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In only 3 years, the membership of Intention: Korean Dance Club has increased from 4 students to over 30. Photo by Megumi Gomyo

Pangea highlights the world inside UMBC

After a performance, the rest of the group stormed the stage, and began a chant: “FASA is … FAMILY! FASA is … FAMILY!” The group embraced their star performers, while the crowd continued to cheer.

This scene of camaraderie by the Filipino-American Student Association epitomized the vibe of the second annual Pangea Cultural Showcase, which took place on Friday, Sept. 8 on the Commons north lawn.

Fifteen student organizations, including the Caribbean Student Council, Vietnamese Student Association, Arab Student Union and many more, tabled at the event. Representatives from each organization spoke to interested students and offered them information, giveaways, and cultural cuisine.

This was the second annual Pangea showcase. The first event occurred after nearly a year of planning and building interest. Inspired by a similar event at his high school called Cultural Coalescence, senior mechanical engineering major Aakash Bajpai proposed the idea in 2015 to the diversity team at Strive, a bi-annual leadership retreat sponsored by Student Life.

“When I came to UMBC I was surprised to not see an event here like a multicultural showcase, so I thought we should get one started,” he said.

The group of students that organized the event, now called the Cultural Events Board, attended meetings of cultural and ethnic student organizations and established contacts in the hope that they would participate in the event.

This type of event had never been done before, and it took persistence to get it off the ground. As the planning became more complicated, several organizers left the group.

“We all thought about leaving at some point,” said Bajpai. “But we kept thinking about the goal. … We want to introduce the diversity that we have here, because some people don’t come from very diverse backgrounds, so we want to introduce that diversity and build tolerance in our communities.”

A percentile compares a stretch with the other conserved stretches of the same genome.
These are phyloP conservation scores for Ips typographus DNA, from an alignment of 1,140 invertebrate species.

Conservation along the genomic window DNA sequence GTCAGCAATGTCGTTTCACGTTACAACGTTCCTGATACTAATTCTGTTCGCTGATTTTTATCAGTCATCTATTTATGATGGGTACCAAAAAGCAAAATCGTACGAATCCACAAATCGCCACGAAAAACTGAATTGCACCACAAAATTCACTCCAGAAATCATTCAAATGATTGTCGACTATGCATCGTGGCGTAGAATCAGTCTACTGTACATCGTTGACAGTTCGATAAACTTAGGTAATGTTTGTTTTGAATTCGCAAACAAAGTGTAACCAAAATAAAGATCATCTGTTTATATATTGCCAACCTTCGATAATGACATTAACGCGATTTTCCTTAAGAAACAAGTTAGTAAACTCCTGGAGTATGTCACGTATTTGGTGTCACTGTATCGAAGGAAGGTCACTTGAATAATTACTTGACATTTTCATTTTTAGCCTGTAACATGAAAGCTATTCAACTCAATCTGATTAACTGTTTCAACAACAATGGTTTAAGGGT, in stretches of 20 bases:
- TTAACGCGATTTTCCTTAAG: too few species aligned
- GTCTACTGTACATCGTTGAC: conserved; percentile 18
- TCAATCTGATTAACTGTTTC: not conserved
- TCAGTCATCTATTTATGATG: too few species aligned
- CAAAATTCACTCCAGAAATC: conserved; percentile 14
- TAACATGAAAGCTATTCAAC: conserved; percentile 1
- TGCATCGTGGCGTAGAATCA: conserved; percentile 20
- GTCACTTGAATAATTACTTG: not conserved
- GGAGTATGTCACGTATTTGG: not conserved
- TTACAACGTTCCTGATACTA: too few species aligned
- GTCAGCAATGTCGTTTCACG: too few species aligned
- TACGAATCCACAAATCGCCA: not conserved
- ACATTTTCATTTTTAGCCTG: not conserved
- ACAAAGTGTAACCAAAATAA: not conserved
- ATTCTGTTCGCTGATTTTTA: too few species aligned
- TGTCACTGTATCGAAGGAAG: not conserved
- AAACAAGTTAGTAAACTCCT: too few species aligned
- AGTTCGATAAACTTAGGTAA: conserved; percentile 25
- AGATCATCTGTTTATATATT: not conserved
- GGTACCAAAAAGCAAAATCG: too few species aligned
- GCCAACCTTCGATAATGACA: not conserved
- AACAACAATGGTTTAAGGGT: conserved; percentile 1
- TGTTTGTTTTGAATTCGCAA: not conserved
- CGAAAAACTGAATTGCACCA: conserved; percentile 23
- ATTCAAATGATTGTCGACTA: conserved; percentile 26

In addition to tabling, several cultural and ethnic groups put on a diverse array of performances on the temporary stage. The Persian Student Association performed a Kordi dance, which refers to a region of Iran. FASA performed a skipping dance with large poles called tinikling and sayaw sa bangko (bench dance).

These dances were quite popular with the hundreds of students in attendance, who sat on blankets in the grass and crowded around the stage to watch.

“It’s really cool to see the cultural dances, because you don’t see much of that in daily life,” said Laura Huang, a junior sociology major.

The performances were not limited to dances. The Ethiopian-Eritrean Student Association did a fashion show, highlighting men and women’s traditional clothing as well as modern clothing with the countries’ colors and flags.

“My mom wore traditional [Ethiopian] clothing for my high school graduation,” said junior public health major Eyerusalem Gebremeskel.

All the showcased garments came from members’ personal collections, whose families wear such clothing for special occasions like birthdays, weddings, graduations, and New Year’s celebrations.

“Our hope is that students will connect with different communities and groups and learn something new,” said Janae Cruz, the Student Life Coordinator for Student Engagement. “We want every student who attends to see that UMBC is made up of so many incredible people from all around the world and that is what makes this place amazing.”